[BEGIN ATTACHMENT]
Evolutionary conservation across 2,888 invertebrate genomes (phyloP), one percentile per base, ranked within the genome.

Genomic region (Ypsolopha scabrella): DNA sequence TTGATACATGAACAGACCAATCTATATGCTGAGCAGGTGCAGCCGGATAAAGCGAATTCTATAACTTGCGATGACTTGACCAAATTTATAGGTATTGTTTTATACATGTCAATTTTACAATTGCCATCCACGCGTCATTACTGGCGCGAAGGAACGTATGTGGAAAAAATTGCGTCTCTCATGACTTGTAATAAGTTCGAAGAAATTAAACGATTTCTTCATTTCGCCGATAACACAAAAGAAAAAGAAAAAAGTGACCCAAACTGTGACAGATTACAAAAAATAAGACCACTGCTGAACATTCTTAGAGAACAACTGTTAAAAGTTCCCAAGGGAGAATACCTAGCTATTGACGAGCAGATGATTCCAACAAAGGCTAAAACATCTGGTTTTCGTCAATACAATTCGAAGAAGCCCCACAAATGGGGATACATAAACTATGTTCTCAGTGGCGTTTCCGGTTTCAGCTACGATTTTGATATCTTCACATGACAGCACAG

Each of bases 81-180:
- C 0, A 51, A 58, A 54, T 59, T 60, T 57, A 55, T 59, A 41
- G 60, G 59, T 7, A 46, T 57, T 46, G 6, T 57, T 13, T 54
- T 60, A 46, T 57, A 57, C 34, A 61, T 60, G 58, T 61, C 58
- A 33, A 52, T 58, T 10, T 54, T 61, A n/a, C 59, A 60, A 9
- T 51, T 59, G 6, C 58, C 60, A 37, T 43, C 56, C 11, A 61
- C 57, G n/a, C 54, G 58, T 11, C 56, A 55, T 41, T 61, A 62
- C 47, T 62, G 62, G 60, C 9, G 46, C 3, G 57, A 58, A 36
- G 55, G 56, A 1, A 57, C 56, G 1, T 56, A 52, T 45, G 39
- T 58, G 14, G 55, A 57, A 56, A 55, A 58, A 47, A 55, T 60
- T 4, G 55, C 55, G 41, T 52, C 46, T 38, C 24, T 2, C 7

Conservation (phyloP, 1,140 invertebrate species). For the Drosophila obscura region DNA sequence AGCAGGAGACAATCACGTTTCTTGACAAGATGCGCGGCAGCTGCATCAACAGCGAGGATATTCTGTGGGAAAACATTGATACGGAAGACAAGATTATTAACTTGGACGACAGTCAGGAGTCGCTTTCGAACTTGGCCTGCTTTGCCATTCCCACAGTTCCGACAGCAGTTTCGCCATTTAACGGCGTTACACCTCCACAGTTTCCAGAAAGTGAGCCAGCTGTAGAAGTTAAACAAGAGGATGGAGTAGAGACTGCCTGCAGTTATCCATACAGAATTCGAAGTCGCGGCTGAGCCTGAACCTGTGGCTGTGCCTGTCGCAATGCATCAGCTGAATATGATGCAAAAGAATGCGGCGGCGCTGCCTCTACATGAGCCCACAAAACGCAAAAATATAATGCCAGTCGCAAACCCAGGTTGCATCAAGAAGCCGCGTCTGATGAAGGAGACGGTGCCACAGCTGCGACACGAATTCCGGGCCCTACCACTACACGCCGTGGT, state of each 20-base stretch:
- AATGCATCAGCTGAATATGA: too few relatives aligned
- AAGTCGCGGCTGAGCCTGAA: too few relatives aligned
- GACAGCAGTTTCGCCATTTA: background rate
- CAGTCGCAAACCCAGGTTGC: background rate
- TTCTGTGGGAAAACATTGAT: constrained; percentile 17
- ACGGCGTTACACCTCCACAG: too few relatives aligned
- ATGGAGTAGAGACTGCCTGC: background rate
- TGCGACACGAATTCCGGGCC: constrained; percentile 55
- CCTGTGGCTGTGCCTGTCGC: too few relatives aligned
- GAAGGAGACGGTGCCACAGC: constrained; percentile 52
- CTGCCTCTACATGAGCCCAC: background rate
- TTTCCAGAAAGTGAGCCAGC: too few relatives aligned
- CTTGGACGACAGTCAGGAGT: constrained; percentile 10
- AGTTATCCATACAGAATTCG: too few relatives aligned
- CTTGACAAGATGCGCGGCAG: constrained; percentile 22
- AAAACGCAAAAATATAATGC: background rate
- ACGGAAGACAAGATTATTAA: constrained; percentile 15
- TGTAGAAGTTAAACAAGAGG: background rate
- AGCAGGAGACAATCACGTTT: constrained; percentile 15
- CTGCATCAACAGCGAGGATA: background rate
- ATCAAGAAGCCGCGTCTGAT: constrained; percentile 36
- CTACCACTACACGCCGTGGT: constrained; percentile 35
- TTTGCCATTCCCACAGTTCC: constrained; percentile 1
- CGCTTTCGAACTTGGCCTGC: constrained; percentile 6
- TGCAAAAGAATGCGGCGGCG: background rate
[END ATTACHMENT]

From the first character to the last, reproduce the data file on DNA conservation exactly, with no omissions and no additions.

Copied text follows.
Evolutionary conservation across 2,888 invertebrate genomes (phyloP), one percentile per base, ranked within the genome.

Genomic region (Ypsolopha scabrella): DNA sequence TTGATACATGAACAGACCAATCTATATGCTGAGCAGGTGCAGCCGGATAAAGCGAATTCTATAACTTGCGATGACTTGACCAAATTTATAGGTATTGTTTTATACATGTCAATTTTACAATTGCCATCCACGCGTCATTACTGGCGCGAAGGAACGTATGTGGAAAAAATTGCGTCTCTCATGACTTGTAATAAGTTCGAAGAAATTAAACGATTTCTTCATTTCGCCGATAACACAAAAGAAAAAGAAAAAAGTGACCCAAACTGTGACAGATTACAAAAAATAAGACCACTGCTGAACATTCTTAGAGAACAACTGTTAAAAGTTCCCAAGGGAGAATACCTAGCTATTGACGAGCAGATGATTCCAACAAAGGCTAAAACATCTGGTTTTCGTCAATACAATTCGAAGAAGCCCCACAAATGGGGATACATAAACTATGTTCTCAGTGGCGTTTCCGGTTTCAGCTACGATTTTGATATCTTCACATGACAGCACAG

Each of bases 81-180:
- C 0, A 51, A 58, A 54, T 59, T 60, T 57, A 55, T 59, A 41
- G 60, G 59, T 7, A 46, T 57, T 46, G 6, T 57, T 13, T 54
- T 60, A 46, T 57, A 57, C 34, A 61, T 60, G 58, T 61, C 58
- A 33, A 52, T 58, T 10, T 54, T 61, A n/a, C 59, A 60, A 9
- T 51, T 59, G 6, C 58, C 60, A 37, T 43, C 56, C 11, A 61
- C 57, G n/a, C 54, G 58, T 11, C 56, A 55, T 41, T 61, A 62
- C 47, T 62, G 62, G 60, C 9, G 46, C 3, G 57, A 58, A 36
- G 55, G 56, A 1, A 57, C 56, G 1, T 56, A 52, T 45, G 39
- T 58, G 14, G 55, A 57, A 56, A 55, A 58, A 47, A 55, T 60
- T 4, G 55, C 55, G 41, T 52, C 46, T 38, C 24, T 2, C 7

Conservation (phyloP, 1,140 invertebrate species). For the Drosophila obscura region DNA sequence AGCAGGAGACAATCACGTTTCTTGACAAGATGCGCGGCAGCTGCATCAACAGCGAGGATATTCTGTGGGAAAACATTGATACGGAAGACAAGATTATTAACTTGGACGACAGTCAGGAGTCGCTTTCGAACTTGGCCTGCTTTGCCATTCCCACAGTTCCGACAGCAGTTTCGCCATTTAACGGCGTTACACCTCCACAGTTTCCAGAAAGTGAGCCAGCTGTAGAAGTTAAACAAGAGGATGGAGTAGAGACTGCCTGCAGTTATCCATACAGAATTCGAAGTCGCGGCTGAGCCTGAACCTGTGGCTGTGCCTGTCGCAATGCATCAGCTGAATATGATGCAAAAGAATGCGGCGGCGCTGCCTCTACATGAGCCCACAAAACGCAAAAATATAATGCCAGTCGCAAACCCAGGTTGCATCAAGAAGCCGCGTCTGATGAAGGAGACGGTGCCACAGCTGCGACACGAATTCCGGGCCCTACCACTACACGCCGTGGT, state of each 20-base stretch:
- AATGCATCAGCTGAATATGA: too few relatives aligned
- AAGTCGCGGCTGAGCCTGAA: too few relatives aligned
- GACAGCAGTTTCGCCATTTA: background rate
- CAGTCGCAAACCCAGGTTGC: background rate
- TTCTGTGGGAAAACATTGAT: constrained; percentile 17
- ACGGCGTTACACCTCCACAG: too few relatives aligned
- ATGGAGTAGAGACTGCCTGC: background rate
- TGCGACACGAATTCCGGGCC: constrained; percentile 55
- CCTGTGGCTGTGCCTGTCGC: too few relatives aligned
- GAAGGAGACGGTGCCACAGC: constrained; percentile 52
- CTGCCTCTACATGAGCCCAC: background rate
- TTTCCAGAAAGTGAGCCAGC: too few relatives aligned
- CTTGGACGACAGTCAGGAGT: constrained; percentile 10
- AGTTATCCATACAGAATTCG: too few relatives aligned
- CTTGACAAGATGCGCGGCAG: constrained; percentile 22
- AAAACGCAAAAATATAATGC: background rate
- ACGGAAGACAAGATTATTAA: constrained; percentile 15
- TGTAGAAGTTAAACAAGAGG: background rate
- AGCAGGAGACAATCACGTTT: constrained; percentile 15
- CTGCATCAACAGCGAGGATA: background rate
- ATCAAGAAGCCGCGTCTGAT: constrained; percentile 36
- CTACCACTACACGCCGTGGT: constrained; percentile 35
- TTTGCCATTCCCACAGTTCC: constrained; percentile 1
- CGCTTTCGAACTTGGCCTGC: constrained; percentile 6
- TGCAAAAGAATGCGGCGGCG: background rate